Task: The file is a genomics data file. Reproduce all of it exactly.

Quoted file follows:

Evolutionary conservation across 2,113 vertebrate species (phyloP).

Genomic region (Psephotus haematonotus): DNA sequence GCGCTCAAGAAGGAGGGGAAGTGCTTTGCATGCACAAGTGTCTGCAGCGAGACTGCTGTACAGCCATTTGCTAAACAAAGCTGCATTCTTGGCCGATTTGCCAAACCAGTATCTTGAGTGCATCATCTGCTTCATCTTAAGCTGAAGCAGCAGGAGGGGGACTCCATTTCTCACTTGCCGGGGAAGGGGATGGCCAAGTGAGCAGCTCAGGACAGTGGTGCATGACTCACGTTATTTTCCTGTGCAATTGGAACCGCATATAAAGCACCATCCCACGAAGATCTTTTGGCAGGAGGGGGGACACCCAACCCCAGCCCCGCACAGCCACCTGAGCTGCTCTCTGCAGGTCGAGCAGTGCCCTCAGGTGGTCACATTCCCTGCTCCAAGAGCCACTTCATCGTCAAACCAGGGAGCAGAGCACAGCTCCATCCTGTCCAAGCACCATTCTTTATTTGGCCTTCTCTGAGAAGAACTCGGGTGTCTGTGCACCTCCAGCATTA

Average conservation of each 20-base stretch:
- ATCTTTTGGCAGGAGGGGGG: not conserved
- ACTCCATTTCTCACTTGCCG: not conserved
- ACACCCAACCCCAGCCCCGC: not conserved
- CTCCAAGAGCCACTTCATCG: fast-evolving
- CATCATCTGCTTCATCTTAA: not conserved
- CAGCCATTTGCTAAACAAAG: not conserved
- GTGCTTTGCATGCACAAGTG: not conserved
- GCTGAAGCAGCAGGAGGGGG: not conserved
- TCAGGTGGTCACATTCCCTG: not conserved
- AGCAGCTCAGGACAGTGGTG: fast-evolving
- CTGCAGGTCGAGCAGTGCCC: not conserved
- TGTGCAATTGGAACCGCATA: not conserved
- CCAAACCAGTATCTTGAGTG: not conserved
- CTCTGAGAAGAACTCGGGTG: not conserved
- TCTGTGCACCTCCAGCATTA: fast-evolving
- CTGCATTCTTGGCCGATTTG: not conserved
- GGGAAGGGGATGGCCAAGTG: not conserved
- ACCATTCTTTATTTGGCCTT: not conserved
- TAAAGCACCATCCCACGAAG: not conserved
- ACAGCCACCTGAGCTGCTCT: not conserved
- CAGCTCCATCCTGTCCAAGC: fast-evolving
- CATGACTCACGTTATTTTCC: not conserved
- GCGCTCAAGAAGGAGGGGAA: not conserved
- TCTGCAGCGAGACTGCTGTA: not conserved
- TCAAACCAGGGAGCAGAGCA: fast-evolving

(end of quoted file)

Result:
Evolutionary conservation across 2,113 vertebrate species (phyloP).

Genomic region (Psephotus haematonotus): DNA sequence GCGCTCAAGAAGGAGGGGAAGTGCTTTGCATGCACAAGTGTCTGCAGCGAGACTGCTGTACAGCCATTTGCTAAACAAAGCTGCATTCTTGGCCGATTTGCCAAACCAGTATCTTGAGTGCATCATCTGCTTCATCTTAAGCTGAAGCAGCAGGAGGGGGACTCCATTTCTCACTTGCCGGGGAAGGGGATGGCCAAGTGAGCAGCTCAGGACAGTGGTGCATGACTCACGTTATTTTCCTGTGCAATTGGAACCGCATATAAAGCACCATCCCACGAAGATCTTTTGGCAGGAGGGGGGACACCCAACCCCAGCCCCGCACAGCCACCTGAGCTGCTCTCTGCAGGTCGAGCAGTGCCCTCAGGTGGTCACATTCCCTGCTCCAAGAGCCACTTCATCGTCAAACCAGGGAGCAGAGCACAGCTCCATCCTGTCCAAGCACCATTCTTTATTTGGCCTTCTCTGAGAAGAACTCGGGTGTCTGTGCACCTCCAGCATTA

Average conservation of each 20-base stretch:
- ATCTTTTGGCAGGAGGGGGG: not conserved
- ACTCCATTTCTCACTTGCCG: not conserved
- ACACCCAACCCCAGCCCCGC: not conserved
- CTCCAAGAGCCACTTCATCG: fast-evolving
- CATCATCTGCTTCATCTTAA: not conserved
- CAGCCATTTGCTAAACAAAG: not conserved
- GTGCTTTGCATGCACAAGTG: not conserved
- GCTGAAGCAGCAGGAGGGGG: not conserved
- TCAGGTGGTCACATTCCCTG: not conserved
- AGCAGCTCAGGACAGTGGTG: fast-evolving
- CTGCAGGTCGAGCAGTGCCC: not conserved
- TGTGCAATTGGAACCGCATA: not conserved
- CCAAACCAGTATCTTGAGTG: not conserved
- CTCTGAGAAGAACTCGGGTG: not conserved
- TCTGTGCACCTCCAGCATTA: fast-evolving
- CTGCATTCTTGGCCGATTTG: not conserved
- GGGAAGGGGATGGCCAAGTG: not conserved
- ACCATTCTTTATTTGGCCTT: not conserved
- TAAAGCACCATCCCACGAAG: not conserved
- ACAGCCACCTGAGCTGCTCT: not conserved
- CAGCTCCATCCTGTCCAAGC: fast-evolving
- CATGACTCACGTTATTTTCC: not conserved
- GCGCTCAAGAAGGAGGGGAA: not conserved
- TCTGCAGCGAGACTGCTGTA: not conserved
- TCAAACCAGGGAGCAGAGCA: fast-evolving